The hospice I work for allows smokers with oxygen to be admitted. This is assessed for and discussed upon admission. We implement several items to the care plan including assessing for safety risks every visit and education. Prescriber must be notified and updated if risks identified. Another tool we use is any oxysafe device - there are several different brand names I believe. The nice thing is these devices can be used in the place of a standard tubing connector so they are not hard to place. We have not had anyone who has flagrantly disregarded our smoking safety concerns (since I've been here - going on 2 years now) so I'm not sure what the outcome (regarding discharge) would be. We have had to instruct some caregivers to keep possession of smoking materials unless patient is being directly supervised with condition decline, patients weren't happy but agreed. While this device doesn't eliminate the potential risks to the smoker, it does help to reduce to the risk of fire spreading and to other occupants.
  13. vampiregirl

    'Taking Call? Am I missing something??

    I'm a hospice nurse who has one night of call of week and rotating weekends. I realize this is a different perspective... but I really like having a consistent day of the week I'm on call versus changing/ rotating days. It allows me to plan around this so much easier. Where I work, there's a small amount paid for the call shift however any time worked is at time and a half. I would get more details of the call aspect - find out if there are time response requirements and how often people get called in. Both of these factors would impact my decision making.
  14. vampiregirl

    Hospice questions

    Welcome to hospice! In addition to the resources recommended by NRSKarenRN, I recommend the AAHPM Palliative Primer; I use this resource daily! HPNA Membership has also been invaluable. Depending where you live, there may be a local chapter as well. As far as deaths during severe weather, your agency should have specific procedures. One thing to remember, a dead person isn't going to get any deader - there is no urgent patient symptom to address (I don't mean this disrespectfully, just to illustrate the importance of the hospice nurse driving safety to the destination). In my experience, family members get more frustrated when they are given inaccurate time estimates - if you are honest with them, typically they are reasonable. Customer service is so important immediately after a death. How a phone call is handled can make a huge difference. Some support can be done over the phone on the initial phone call. Under most circumstances (there are exceptions), taking a few minutes to allow them to process the death, reaffirm the quality of care the family provided, ask what the current concerns are, explain what the next steps are etc. I often inquire if they are waiting for other family members. If not, sometimes I confirm funeral home preference and ask family permission to give the funeral home a heads up or even arrange a tentative time. I've even had longer drives where I've pulled over to phone check the family (especially if a single family member is with the deceased) enroute or even contacted another hospice team member to provide some phone support while I'm enroute (if severe road conditions and I need to 100% focus on the roads). When I arrive, I always make sure I'm calm and collected. I don't mention if the drive was awful. This is about them and their needs.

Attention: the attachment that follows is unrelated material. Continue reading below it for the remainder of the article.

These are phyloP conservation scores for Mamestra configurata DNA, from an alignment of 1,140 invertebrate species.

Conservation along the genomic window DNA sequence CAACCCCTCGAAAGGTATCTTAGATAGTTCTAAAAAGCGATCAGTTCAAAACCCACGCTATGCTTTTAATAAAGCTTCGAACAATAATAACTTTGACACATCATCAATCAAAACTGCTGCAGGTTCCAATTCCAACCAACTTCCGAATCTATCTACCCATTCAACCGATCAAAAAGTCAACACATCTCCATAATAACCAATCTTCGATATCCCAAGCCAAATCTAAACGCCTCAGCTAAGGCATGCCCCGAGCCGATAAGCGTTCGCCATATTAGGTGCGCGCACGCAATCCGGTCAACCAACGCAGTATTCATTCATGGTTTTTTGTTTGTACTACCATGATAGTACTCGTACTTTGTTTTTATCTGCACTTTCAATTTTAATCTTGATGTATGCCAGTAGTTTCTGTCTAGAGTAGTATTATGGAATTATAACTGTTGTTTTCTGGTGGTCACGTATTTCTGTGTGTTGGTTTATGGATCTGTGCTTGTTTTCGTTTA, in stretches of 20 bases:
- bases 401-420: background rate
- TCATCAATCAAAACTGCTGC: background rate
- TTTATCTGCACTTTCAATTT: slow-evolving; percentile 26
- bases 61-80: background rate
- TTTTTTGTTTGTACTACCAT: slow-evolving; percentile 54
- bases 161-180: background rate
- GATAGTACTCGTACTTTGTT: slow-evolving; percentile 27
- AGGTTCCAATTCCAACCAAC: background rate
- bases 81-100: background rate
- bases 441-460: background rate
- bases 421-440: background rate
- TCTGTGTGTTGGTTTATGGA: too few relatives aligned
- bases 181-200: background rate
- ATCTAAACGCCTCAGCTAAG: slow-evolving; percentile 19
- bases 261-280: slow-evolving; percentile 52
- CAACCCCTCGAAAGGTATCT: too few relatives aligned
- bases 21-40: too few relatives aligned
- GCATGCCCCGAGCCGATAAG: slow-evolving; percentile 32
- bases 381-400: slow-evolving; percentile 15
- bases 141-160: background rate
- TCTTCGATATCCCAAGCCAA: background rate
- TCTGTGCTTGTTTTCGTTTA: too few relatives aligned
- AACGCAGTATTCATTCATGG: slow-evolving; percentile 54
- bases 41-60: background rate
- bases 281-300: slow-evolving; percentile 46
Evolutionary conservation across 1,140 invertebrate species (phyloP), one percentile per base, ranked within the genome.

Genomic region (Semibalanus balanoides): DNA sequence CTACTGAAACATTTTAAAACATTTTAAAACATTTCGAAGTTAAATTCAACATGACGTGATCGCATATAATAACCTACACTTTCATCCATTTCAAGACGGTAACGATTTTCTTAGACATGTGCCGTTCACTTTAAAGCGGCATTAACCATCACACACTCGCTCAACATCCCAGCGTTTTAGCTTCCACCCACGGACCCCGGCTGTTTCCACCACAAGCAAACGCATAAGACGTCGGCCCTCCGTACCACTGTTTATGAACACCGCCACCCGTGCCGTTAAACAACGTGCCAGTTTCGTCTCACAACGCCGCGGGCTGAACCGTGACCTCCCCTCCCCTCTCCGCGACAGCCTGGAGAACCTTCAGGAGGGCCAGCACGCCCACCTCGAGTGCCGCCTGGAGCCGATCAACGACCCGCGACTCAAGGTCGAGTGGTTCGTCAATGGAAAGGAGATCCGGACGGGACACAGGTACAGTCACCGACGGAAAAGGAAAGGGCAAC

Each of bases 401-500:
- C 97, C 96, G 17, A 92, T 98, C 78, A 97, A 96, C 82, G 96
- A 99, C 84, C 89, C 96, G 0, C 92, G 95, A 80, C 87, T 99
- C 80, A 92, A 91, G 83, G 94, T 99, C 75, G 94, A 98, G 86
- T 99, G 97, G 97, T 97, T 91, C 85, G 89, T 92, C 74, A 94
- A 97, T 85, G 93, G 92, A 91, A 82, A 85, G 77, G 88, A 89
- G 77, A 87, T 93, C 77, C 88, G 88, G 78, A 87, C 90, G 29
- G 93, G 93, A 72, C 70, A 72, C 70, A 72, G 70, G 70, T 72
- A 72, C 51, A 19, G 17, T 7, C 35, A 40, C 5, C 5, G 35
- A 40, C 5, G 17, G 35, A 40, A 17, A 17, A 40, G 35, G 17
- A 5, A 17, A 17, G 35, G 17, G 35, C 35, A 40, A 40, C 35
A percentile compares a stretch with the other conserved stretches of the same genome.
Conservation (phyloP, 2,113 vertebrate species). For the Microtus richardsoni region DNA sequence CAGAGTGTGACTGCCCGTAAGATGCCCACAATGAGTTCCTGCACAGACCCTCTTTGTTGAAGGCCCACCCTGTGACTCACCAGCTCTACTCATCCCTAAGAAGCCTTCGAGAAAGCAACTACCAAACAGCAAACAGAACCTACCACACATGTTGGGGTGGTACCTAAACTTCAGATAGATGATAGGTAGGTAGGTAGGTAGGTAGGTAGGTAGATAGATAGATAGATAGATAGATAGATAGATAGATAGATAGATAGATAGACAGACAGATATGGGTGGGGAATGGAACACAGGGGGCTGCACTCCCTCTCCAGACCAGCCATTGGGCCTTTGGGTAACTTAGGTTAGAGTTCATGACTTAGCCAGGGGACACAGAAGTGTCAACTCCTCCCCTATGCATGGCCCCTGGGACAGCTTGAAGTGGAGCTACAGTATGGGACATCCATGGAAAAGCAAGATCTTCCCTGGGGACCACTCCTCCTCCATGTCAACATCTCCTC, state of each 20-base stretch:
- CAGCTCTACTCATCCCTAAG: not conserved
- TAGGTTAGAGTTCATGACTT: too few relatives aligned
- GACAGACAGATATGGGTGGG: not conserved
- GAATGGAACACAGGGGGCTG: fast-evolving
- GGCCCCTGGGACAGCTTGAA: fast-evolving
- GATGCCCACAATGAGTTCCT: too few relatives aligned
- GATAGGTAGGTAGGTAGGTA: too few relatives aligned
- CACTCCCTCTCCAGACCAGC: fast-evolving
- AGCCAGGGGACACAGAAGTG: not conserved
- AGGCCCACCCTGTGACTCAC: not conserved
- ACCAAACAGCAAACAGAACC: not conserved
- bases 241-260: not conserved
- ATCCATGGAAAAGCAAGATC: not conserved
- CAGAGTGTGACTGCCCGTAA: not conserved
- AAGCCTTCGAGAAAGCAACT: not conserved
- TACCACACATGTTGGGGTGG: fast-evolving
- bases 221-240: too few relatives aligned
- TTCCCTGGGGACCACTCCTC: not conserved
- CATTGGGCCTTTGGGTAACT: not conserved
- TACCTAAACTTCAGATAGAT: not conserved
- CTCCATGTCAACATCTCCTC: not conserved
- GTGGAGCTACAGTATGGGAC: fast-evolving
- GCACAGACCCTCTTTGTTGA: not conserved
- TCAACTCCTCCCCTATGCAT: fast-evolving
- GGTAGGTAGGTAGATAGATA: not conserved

15. vampiregirl

    RN to Paramedicine and Covid

    I would recommend checking with your state ems commission to see if there is an option you would be eligible for.
  16. vampiregirl

    On Call

    From others I've talked to some of these decisions are dictated by agency policy. One nurse I know worked for an agency that required a visit for every call. I work for an agency that leaves this to the nurse discretion. Deaths automatically get a visit. Otherwise, I don't know that I can clearly differentiate between what constitutes as a visit or just a call (or calls). So many factors play into this. I offer a visit with almost every call. If I get multiple calls on a patient I tend to encourage a visit. If we are managing a symptom, I will typically do a phone check in an hour or so after new orders are implemented to assess effectiveness. Also, sometimes visits are for patient/ caregiver support and those visits are just as important.